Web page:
Birds of Nebraska: Newspaper Accounts, 1854-1923

Sandy Griswold. August 3, 1890. Omaha Sunday Bee 20(46): 9. Opening sports page story.

Sports of the Dog Days.

A Glorious Day With the Upland Plover.

Gunners hereabout are having great sport just now with the upland plover. The birds came in about ten days since in unusual numbers and today the prairies are fairly swarming with them in different localities along the old military road, in fact, out on the open plain in almost any direction. Some big bags have been made, and the birds are being shipped in in great numbers.

But few people seem to understand that the upland plover, which, is really the Bartramian sand-piper, is one of the finest game birds that flies. As a bonne bouche they are unsurpassed in the estimation of many gastronomes, and the writer considers them next in rank to the Wilson snipe and the canvasback duck.

This is just the season for shooting them, in this latitude, and they will remain until the arrival of Jack Frost, when they continue on to the south.

The habits of the bird are peculiar. One inexperienced in ornithology would naturally look for a plover of any species along the shores of rivers and lakes, or in the swampy morass and low lands. But they are not to be found there, at least in this region. Here they frequent the wide, open plains or the upland downs, where the grass is short, but tender and luxuriant. Again they are often found in large numbers in the open hill pastures among the cattle and in the newly ploughed fields, where they feed on the countless coleopterous insects which breed and abound there.

The writer took a day off Friday and with a friend of his earlier shooting days, put it in among the plover out on the Military road.

We had great sport and made a bag between us of twenty-four big, fat pipers, killing five at the first fire, without getting out of the buggy.

The upland plover is a wary and timid bird, hard to approach on foot, but perfectly indifferent to a horse and vehicle. This renders their pursuit in this manner very easy and indolent sport, yet, exceedingly agreeable. The birds cannot be said to feed in flocks, for while they gather together in large numbers, on the same ground, they do not follow each other like gallinaceous birds or act in concert in any way. When finished one bird gets up at a time, or rather every bird gets up after his own peculiar fashion and flies off alone on a course away from his relatives. They gravitate, however, and after an erratic flight of some considerable length of time will join each other until they settle again. While running over the plain—and they go at a respectable gait, too—they are almost constantly sounding a soft, plaintive whistle, which is a sure warning that they are about to take wing. The hunter knows the sound well, and when he hears it he invariably crouches low, hoping to get a crack at them as they wheel and convolute in their aerial reconnaissance.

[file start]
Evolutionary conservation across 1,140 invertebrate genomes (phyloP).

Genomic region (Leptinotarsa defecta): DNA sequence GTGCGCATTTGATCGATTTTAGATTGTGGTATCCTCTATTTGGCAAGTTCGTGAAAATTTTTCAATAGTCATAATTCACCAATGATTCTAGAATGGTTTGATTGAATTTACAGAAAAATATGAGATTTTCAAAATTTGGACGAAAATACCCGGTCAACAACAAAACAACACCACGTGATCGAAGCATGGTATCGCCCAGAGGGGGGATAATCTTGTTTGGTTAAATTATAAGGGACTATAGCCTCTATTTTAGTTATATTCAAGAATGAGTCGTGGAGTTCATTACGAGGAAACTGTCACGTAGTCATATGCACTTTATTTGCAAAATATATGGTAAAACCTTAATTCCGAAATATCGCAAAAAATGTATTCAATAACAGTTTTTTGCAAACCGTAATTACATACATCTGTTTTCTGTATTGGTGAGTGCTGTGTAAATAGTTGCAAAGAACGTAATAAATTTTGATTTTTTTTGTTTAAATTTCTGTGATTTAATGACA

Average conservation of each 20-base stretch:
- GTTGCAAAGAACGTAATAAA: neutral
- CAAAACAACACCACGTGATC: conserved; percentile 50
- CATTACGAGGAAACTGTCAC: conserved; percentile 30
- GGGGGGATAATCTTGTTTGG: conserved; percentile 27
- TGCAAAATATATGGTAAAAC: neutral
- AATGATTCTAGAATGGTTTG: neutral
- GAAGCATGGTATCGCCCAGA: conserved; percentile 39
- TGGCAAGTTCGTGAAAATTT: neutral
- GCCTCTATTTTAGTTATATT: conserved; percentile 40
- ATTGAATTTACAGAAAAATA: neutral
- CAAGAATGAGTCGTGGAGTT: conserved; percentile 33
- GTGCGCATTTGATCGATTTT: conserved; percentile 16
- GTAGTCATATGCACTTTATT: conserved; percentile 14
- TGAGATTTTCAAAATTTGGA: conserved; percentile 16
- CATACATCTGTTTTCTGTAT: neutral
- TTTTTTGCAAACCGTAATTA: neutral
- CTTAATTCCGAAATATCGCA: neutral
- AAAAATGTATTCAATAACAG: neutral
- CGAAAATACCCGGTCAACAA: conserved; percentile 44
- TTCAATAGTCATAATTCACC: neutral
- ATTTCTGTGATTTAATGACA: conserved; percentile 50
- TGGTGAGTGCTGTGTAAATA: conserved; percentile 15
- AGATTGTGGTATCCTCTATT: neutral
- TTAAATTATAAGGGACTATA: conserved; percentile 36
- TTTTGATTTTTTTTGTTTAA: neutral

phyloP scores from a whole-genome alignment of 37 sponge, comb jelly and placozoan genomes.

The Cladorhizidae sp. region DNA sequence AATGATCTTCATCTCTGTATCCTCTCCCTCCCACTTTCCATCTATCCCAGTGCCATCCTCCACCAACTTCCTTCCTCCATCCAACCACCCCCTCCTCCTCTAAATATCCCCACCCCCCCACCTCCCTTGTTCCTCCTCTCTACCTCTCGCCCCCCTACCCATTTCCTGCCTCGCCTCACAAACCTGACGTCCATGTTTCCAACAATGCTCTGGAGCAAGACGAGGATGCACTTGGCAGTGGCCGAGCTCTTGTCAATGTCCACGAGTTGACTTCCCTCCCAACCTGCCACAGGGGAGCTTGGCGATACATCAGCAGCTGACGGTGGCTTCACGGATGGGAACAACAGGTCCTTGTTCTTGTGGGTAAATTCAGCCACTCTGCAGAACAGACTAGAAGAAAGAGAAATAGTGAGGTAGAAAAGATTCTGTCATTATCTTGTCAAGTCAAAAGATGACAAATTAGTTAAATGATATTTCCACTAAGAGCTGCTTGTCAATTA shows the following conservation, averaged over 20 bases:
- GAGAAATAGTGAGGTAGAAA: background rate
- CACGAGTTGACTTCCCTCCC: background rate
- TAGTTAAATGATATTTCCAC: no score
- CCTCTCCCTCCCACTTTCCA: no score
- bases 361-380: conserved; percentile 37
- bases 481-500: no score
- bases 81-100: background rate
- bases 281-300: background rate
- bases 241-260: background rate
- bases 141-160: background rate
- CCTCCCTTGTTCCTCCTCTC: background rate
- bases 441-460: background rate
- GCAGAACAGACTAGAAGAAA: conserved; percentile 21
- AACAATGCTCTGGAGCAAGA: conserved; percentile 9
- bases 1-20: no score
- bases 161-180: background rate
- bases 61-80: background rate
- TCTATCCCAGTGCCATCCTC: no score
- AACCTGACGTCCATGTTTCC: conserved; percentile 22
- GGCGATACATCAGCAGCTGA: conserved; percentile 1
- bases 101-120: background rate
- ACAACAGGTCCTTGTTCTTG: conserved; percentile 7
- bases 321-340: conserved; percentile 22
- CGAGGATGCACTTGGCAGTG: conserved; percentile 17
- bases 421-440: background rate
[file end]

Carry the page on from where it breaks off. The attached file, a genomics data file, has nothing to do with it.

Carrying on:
We were driving along an unfrequented by-path, after having made three or four good shots, when suddenly we were both started by a very chorus of "tee-wheetle-tee-wheetles," and quickly descried fully thirty of the yellow legs running in all directions away from us. We had evidently startled the birds while they had been quietly basking in the warm sunshine. We quickly sprang from the buggy and got in both barrels as the birds arose, but only one, and that a wing-tipped hen, rewarded our effort.

It was not certain who brought the bird down, as we were both together when we fired, but my friend ran to gather the wounded plover. But he found it no easy task, for the little hen started off like a diminutive ostrich, and it was a hard chase for a couple of hundred yards, when the bird suddenly disappeared as completely as if she had been resolved into the original elements.

Jack was nonplussed, and I hurried forward.

"Where is she?" I asked.

"You tell," replied he, as he gazed in wonderment all about the spot.

We had no dog, of course, for a dog would be a hindrance at plover shooting, and there was nothing to do but hunt and solve the mystery ourselves. After fully fifteen minutes had been spent in scrutinizing the little tufts of grass and brown hollows lying all about us, Jack suddenly called.

"Look here."

I hurried over to him and he pointed at his feet, and there, nestling closely to a big brown clod, lay the plover, her beautifully mottled plumage assimilating so perfectly with the leaden earth and rufous colored grass, that not one pair of eyes in a thousand would have discovered her.

The upland plover is a queer bird in many other respects. It has the faculty of gauging the range of a shot gun better than any bird, save the canvas back, that I know of, and many a shot we needlessly threw away at birds flushing out of gunshot. They fly swiftly and when in the air look much larger than they really are, owing to the great length of their sharp pointed wings. They are but precious little larger than the jack-snipe, about an even thing between the snipe and the woodcock, but possess more gumption than both of these excellent birds combined. The plover, too, is a provoking little rascal, always lying perfectly still, sort of side ways, while you are advancing on him, and then, just as you are counting on a shot dead sure, you are startled by that sad "tee-wheetle-tee-wheet!" and he's off. Then round and round he circles, all about you, but never quite within reach of your gun, and you might just as well move on first as last.

The shooting is good just now, and sportsmen, who long for a little excitement and recuperation, can find it in a drive over the hills and across the prairies, anywhere to the west or northwest beyond the city limits.